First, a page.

I awaken in to morning to about a dozen mosquitoes on my tent, hoping I get close enough to the mesh flap that they can bite me though it. Turns out, some already have. There is hum that fills the woods. The hum of mosquitoes. It’s no fun being hunted.
At breakfast, we decide to regroup and figure out what to do. Dan still isn’t having fun. Jayson thinks we should either take the boat out of the lake and all the way back to civilization – he’s checked his maps and it’s possible – or hike our way out. Kevin and I still think we should give it Kaina Lake a chance, so we decide to explore the lake, do some fishing, and do some hiking.
We all four jump in the boat and head to the south end of the lake. We head about a mile upstream toward the mountains and discover a couple of beaver dams. We head back to the lake a fish some more. 3 hours total and not one bite. But at least there are not many mosquitoes on the lake.
Back at camp, we rehydrated our lunch and, an hour later, Jayson and I decide to head out for a hike up the tallest peak on the west side of the lake. An easy walk quickly turns into a difficult wilderness journey. The brush and trees are very thick and the terrain is steep as we try to make our way to the ridge that lead up to the peak. The trees are so thick that we have no idea how close or far the ridge is. We finally hit the side of it and the trees are brush are just as think, just more vertical. We keep fighting through and eventually break the tree line and read the upper edge of the ridge. Wow! Now this is a nice view. And an enjoyable hike. I’m hoping we find a great place to camp at the top and that we can spend a couple of mosquito-free night up on the mountain.
We make great time above tree line and are excited to be reaching the peak — until we find out it’s a false peak. We have about another 400 ft of vertical to climb.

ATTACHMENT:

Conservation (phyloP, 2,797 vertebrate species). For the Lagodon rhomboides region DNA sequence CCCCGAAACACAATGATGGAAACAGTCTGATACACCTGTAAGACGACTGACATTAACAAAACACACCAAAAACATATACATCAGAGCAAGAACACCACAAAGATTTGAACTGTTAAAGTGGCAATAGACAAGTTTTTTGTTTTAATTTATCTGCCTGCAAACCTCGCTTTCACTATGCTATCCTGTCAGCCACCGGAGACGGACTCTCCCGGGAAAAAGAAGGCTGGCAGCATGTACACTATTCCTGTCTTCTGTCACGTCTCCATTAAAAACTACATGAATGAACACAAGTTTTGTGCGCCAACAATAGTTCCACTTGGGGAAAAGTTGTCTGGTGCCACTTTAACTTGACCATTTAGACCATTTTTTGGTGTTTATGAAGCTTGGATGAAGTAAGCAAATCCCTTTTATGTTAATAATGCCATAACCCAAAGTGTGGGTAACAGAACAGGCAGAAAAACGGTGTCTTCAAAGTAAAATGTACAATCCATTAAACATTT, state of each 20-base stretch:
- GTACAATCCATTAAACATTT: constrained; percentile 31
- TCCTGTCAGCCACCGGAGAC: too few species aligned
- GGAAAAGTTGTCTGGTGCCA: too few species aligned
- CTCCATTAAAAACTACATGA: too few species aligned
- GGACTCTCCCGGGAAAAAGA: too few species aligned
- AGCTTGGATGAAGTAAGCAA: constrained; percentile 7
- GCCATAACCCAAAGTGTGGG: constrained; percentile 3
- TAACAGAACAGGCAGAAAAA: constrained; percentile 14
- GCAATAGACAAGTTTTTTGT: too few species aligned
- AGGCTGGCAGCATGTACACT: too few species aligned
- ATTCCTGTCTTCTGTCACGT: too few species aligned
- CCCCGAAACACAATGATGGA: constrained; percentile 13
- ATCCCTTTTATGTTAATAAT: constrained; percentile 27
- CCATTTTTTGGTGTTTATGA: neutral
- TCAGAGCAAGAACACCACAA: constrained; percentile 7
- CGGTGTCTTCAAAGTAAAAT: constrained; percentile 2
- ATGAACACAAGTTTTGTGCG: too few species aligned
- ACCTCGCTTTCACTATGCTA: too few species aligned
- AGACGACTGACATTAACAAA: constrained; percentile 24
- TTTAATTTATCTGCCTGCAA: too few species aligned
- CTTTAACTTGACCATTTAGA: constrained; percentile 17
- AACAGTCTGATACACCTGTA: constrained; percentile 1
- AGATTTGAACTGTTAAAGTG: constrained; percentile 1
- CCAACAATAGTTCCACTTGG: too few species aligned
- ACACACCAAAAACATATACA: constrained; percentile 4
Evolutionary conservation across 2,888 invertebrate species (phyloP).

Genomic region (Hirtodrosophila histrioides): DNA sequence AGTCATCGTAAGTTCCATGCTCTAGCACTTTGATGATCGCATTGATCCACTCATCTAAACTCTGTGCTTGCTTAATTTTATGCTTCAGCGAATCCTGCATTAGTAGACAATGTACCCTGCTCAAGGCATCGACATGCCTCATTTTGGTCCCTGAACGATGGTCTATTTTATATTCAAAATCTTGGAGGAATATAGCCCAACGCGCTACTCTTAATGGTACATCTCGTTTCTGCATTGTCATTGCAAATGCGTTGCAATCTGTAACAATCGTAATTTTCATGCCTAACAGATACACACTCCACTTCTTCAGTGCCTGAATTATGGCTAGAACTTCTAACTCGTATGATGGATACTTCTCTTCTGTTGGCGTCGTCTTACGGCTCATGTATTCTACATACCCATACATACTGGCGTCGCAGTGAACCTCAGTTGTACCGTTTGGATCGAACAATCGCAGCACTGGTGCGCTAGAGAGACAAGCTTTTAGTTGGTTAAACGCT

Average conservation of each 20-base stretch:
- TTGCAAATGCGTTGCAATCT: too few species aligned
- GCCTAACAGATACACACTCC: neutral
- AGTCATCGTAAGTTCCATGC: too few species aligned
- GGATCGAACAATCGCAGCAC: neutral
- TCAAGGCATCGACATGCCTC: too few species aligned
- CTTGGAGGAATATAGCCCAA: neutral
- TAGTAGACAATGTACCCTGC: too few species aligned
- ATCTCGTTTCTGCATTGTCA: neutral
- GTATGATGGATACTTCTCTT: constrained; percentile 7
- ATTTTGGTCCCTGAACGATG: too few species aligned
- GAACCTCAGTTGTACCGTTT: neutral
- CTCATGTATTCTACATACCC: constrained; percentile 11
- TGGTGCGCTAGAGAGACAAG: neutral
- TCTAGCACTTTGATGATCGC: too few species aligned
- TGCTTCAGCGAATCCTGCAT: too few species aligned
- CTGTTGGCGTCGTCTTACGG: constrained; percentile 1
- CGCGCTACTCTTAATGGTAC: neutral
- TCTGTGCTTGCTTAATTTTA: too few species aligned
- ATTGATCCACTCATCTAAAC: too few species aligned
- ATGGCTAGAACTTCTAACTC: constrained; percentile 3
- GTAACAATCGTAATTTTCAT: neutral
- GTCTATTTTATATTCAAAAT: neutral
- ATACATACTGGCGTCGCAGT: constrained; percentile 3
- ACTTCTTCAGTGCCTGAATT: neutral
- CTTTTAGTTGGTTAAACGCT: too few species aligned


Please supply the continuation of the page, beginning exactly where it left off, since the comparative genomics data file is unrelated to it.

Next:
We finally reach the top (click here to see Karaoke Peak in Google Maps) and it was worth the work. The view of the lake is beautiful. The view of Mt. Drum is inspiring. The cool air and breeze is refreshing. The mosquitoes swarming around our head at 4400 ft are surprising. We sit down, cook dinner, and finish our water. After taking in the view one more time, we head back to camp.
Instead of following the ridge back down the way we came, we decided to head straight down to the lake and have Kevin and Dan pick us up in the boat and float us to camp. We’re using Garmin walkie-talkies so we can talk to them and see their exact location via GPS. They agree to pick us up and we head down. Straight down. The terrain was much more difficult than we anticipated. Several small cliffs we had to work around, loose gravel and rocks, difficult brush, etc. It was no fun, but it was too late to turn back. We made our way down, frequently slipping and occasionally uprooting trees. The descent was just a hard as the ascent and that’s not how it was supposed to work.
We finally made it to the lake and I was exhausted and very thirsty. I need twice as much water as I had, and I should have taken off my long sleeve shirt much sooner. Shorts would have been a great idea if not for all of the brush, rocks, etc.
At the top of the mountain, Jayson and I had come to a decision. We’d done all the fishing, exploring, and hiking we could. We were low on deet, low on gasoline for the boat, and didn’t have anything more to experience where we were. There was no place mosquito free. The following night was Karaoke Night at the Tolsona Lake Resort. It was time to leave. In honor of that decision, we named the mountain we’d just climbed Karaoke Peak.
We share our thoughts with Dan and Kevin. It is unanimous. Since my wife Nicole is pregnant, I rented a satellite phone “just in case.” What a great idea, because it was going to get out out of here. Luckily, I stored the number for Copper Valley Air in my Treo and have it handy. Spirits are high for all of us. To celebrate, we decided to shoot some stuff.
We start our target practice session at 10:00 PM and switch between our two .44 magnums. Dead-eye Dan nails everything he aimed his gun toward. Kevin flinches and ducks every time he pulls the trigger. I shoot Jayson’s Ruger Redhawk and I’m impressed the by accuracy of the 5.5″ barrel (I thought it would be much less accurate than it was), the comfort of the Hogue grip, and the visibility of the Williams FireSight. Although I personally prefer the deliberateness/safety of my single action Ruger Super Blackhawk, the unwieldy 7.5″ barrel and stock grips make me think “upgrade.” The only advantage of the Super Blackhawk was potentially higher muzzle velocity from the longer barrel; it did seem like mine gave more of a kick. I’ll need to do some more research.
After target practice and 100+ rounds of spent ammo, we call it a “night.”